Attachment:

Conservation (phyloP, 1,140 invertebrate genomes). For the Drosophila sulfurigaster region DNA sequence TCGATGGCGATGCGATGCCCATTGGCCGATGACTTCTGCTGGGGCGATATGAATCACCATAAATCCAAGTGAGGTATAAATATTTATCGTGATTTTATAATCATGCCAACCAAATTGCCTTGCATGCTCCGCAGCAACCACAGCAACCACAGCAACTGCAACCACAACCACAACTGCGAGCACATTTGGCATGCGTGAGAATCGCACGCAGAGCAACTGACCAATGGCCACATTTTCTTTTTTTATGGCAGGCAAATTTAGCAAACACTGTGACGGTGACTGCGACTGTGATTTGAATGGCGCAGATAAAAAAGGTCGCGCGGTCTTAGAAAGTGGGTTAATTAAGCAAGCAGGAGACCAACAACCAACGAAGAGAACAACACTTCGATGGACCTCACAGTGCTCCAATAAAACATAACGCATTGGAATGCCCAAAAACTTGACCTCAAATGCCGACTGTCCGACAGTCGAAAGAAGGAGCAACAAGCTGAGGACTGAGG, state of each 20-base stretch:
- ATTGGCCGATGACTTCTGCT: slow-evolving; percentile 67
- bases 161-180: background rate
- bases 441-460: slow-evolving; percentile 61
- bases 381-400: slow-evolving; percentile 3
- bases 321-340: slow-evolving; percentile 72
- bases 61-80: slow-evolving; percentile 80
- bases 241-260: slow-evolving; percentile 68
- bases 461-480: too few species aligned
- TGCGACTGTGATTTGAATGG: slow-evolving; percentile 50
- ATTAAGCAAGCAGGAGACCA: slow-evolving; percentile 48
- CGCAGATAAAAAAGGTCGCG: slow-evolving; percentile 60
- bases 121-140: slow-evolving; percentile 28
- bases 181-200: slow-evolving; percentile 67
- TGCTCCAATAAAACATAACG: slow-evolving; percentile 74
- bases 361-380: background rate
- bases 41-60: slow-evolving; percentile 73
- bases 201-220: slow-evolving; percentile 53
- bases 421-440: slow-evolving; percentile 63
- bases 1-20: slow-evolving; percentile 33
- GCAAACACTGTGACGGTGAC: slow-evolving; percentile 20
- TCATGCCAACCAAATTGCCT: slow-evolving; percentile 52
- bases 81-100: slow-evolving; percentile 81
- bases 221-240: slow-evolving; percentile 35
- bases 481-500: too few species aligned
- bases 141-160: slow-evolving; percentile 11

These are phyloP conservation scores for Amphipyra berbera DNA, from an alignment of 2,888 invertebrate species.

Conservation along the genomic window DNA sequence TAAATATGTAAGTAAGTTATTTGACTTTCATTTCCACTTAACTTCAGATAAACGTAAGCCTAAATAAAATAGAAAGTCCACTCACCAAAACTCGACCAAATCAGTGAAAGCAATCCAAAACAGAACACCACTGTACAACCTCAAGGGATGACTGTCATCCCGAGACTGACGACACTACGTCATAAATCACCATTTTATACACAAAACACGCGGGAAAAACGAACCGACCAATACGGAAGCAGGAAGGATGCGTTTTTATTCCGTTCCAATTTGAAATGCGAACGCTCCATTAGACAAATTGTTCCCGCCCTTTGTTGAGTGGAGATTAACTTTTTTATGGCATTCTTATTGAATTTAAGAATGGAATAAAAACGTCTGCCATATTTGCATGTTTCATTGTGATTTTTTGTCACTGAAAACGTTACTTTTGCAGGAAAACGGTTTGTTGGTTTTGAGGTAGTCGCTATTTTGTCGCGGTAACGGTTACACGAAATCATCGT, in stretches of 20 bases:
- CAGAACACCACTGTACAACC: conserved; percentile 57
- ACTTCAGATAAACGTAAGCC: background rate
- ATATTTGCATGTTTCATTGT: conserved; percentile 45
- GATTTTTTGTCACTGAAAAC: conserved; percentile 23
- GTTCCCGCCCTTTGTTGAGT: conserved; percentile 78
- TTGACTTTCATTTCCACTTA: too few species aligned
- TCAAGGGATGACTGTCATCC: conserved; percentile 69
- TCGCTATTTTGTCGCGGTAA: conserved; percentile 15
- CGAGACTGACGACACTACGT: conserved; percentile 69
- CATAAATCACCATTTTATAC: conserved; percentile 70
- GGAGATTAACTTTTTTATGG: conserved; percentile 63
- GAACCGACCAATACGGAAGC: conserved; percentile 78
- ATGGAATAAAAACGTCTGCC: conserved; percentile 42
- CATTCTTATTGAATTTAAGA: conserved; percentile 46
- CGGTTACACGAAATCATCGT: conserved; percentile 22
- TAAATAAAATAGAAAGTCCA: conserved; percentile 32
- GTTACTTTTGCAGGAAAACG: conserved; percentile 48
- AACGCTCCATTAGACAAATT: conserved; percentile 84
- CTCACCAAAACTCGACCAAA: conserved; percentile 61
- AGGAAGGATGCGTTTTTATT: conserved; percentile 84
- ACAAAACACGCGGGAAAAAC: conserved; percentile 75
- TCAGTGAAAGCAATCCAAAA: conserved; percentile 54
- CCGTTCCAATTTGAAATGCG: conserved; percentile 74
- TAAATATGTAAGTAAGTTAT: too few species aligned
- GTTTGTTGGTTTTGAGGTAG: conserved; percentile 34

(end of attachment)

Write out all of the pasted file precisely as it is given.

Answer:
Conservation (phyloP, 1,140 invertebrate genomes). For the Drosophila sulfurigaster region DNA sequence TCGATGGCGATGCGATGCCCATTGGCCGATGACTTCTGCTGGGGCGATATGAATCACCATAAATCCAAGTGAGGTATAAATATTTATCGTGATTTTATAATCATGCCAACCAAATTGCCTTGCATGCTCCGCAGCAACCACAGCAACCACAGCAACTGCAACCACAACCACAACTGCGAGCACATTTGGCATGCGTGAGAATCGCACGCAGAGCAACTGACCAATGGCCACATTTTCTTTTTTTATGGCAGGCAAATTTAGCAAACACTGTGACGGTGACTGCGACTGTGATTTGAATGGCGCAGATAAAAAAGGTCGCGCGGTCTTAGAAAGTGGGTTAATTAAGCAAGCAGGAGACCAACAACCAACGAAGAGAACAACACTTCGATGGACCTCACAGTGCTCCAATAAAACATAACGCATTGGAATGCCCAAAAACTTGACCTCAAATGCCGACTGTCCGACAGTCGAAAGAAGGAGCAACAAGCTGAGGACTGAGG, state of each 20-base stretch:
- ATTGGCCGATGACTTCTGCT: slow-evolving; percentile 67
- bases 161-180: background rate
- bases 441-460: slow-evolving; percentile 61
- bases 381-400: slow-evolving; percentile 3
- bases 321-340: slow-evolving; percentile 72
- bases 61-80: slow-evolving; percentile 80
- bases 241-260: slow-evolving; percentile 68
- bases 461-480: too few species aligned
- TGCGACTGTGATTTGAATGG: slow-evolving; percentile 50
- ATTAAGCAAGCAGGAGACCA: slow-evolving; percentile 48
- CGCAGATAAAAAAGGTCGCG: slow-evolving; percentile 60
- bases 121-140: slow-evolving; percentile 28
- bases 181-200: slow-evolving; percentile 67
- TGCTCCAATAAAACATAACG: slow-evolving; percentile 74
- bases 361-380: background rate
- bases 41-60: slow-evolving; percentile 73
- bases 201-220: slow-evolving; percentile 53
- bases 421-440: slow-evolving; percentile 63
- bases 1-20: slow-evolving; percentile 33
- GCAAACACTGTGACGGTGAC: slow-evolving; percentile 20
- TCATGCCAACCAAATTGCCT: slow-evolving; percentile 52
- bases 81-100: slow-evolving; percentile 81
- bases 221-240: slow-evolving; percentile 35
- bases 481-500: too few species aligned
- bases 141-160: slow-evolving; percentile 11

These are phyloP conservation scores for Amphipyra berbera DNA, from an alignment of 2,888 invertebrate species.

Conservation along the genomic window DNA sequence TAAATATGTAAGTAAGTTATTTGACTTTCATTTCCACTTAACTTCAGATAAACGTAAGCCTAAATAAAATAGAAAGTCCACTCACCAAAACTCGACCAAATCAGTGAAAGCAATCCAAAACAGAACACCACTGTACAACCTCAAGGGATGACTGTCATCCCGAGACTGACGACACTACGTCATAAATCACCATTTTATACACAAAACACGCGGGAAAAACGAACCGACCAATACGGAAGCAGGAAGGATGCGTTTTTATTCCGTTCCAATTTGAAATGCGAACGCTCCATTAGACAAATTGTTCCCGCCCTTTGTTGAGTGGAGATTAACTTTTTTATGGCATTCTTATTGAATTTAAGAATGGAATAAAAACGTCTGCCATATTTGCATGTTTCATTGTGATTTTTTGTCACTGAAAACGTTACTTTTGCAGGAAAACGGTTTGTTGGTTTTGAGGTAGTCGCTATTTTGTCGCGGTAACGGTTACACGAAATCATCGT, in stretches of 20 bases:
- CAGAACACCACTGTACAACC: conserved; percentile 57
- ACTTCAGATAAACGTAAGCC: background rate
- ATATTTGCATGTTTCATTGT: conserved; percentile 45
- GATTTTTTGTCACTGAAAAC: conserved; percentile 23
- GTTCCCGCCCTTTGTTGAGT: conserved; percentile 78
- TTGACTTTCATTTCCACTTA: too few species aligned
- TCAAGGGATGACTGTCATCC: conserved; percentile 69
- TCGCTATTTTGTCGCGGTAA: conserved; percentile 15
- CGAGACTGACGACACTACGT: conserved; percentile 69
- CATAAATCACCATTTTATAC: conserved; percentile 70
- GGAGATTAACTTTTTTATGG: conserved; percentile 63
- GAACCGACCAATACGGAAGC: conserved; percentile 78
- ATGGAATAAAAACGTCTGCC: conserved; percentile 42
- CATTCTTATTGAATTTAAGA: conserved; percentile 46
- CGGTTACACGAAATCATCGT: conserved; percentile 22
- TAAATAAAATAGAAAGTCCA: conserved; percentile 32
- GTTACTTTTGCAGGAAAACG: conserved; percentile 48
- AACGCTCCATTAGACAAATT: conserved; percentile 84
- CTCACCAAAACTCGACCAAA: conserved; percentile 61
- AGGAAGGATGCGTTTTTATT: conserved; percentile 84
- ACAAAACACGCGGGAAAAAC: conserved; percentile 75
- TCAGTGAAAGCAATCCAAAA: conserved; percentile 54
- CCGTTCCAATTTGAAATGCG: conserved; percentile 74
- TAAATATGTAAGTAAGTTAT: too few species aligned
- GTTTGTTGGTTTTGAGGTAG: conserved; percentile 34